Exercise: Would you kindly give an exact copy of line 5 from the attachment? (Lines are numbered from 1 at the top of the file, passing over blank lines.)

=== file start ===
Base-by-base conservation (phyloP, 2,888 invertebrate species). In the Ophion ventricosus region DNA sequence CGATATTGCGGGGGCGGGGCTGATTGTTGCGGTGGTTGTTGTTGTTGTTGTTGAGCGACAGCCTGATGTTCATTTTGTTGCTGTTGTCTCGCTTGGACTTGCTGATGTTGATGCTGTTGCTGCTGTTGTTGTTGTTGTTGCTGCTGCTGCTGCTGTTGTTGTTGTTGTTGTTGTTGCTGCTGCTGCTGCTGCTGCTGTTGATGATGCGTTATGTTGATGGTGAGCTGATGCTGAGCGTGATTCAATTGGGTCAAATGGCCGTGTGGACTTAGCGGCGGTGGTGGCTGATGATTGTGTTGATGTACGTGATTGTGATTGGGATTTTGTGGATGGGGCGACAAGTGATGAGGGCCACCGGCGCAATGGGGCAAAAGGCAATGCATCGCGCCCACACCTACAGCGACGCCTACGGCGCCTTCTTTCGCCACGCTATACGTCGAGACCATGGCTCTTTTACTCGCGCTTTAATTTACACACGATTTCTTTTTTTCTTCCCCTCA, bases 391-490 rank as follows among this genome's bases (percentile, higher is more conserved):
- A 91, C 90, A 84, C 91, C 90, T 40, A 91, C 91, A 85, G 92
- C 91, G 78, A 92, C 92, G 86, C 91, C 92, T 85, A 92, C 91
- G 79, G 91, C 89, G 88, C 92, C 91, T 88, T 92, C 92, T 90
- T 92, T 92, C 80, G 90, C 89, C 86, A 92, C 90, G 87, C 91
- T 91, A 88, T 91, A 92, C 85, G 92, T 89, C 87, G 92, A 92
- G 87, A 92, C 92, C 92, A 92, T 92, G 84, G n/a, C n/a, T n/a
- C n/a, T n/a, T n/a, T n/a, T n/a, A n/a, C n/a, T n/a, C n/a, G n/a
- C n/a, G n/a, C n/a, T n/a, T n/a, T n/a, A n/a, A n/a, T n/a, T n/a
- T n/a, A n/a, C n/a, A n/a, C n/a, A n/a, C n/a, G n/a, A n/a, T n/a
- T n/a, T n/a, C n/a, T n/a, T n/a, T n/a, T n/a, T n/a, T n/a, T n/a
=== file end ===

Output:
- T 92, T 92, C 80, G 90, C 89, C 86, A 92, C 90, G 87, C 91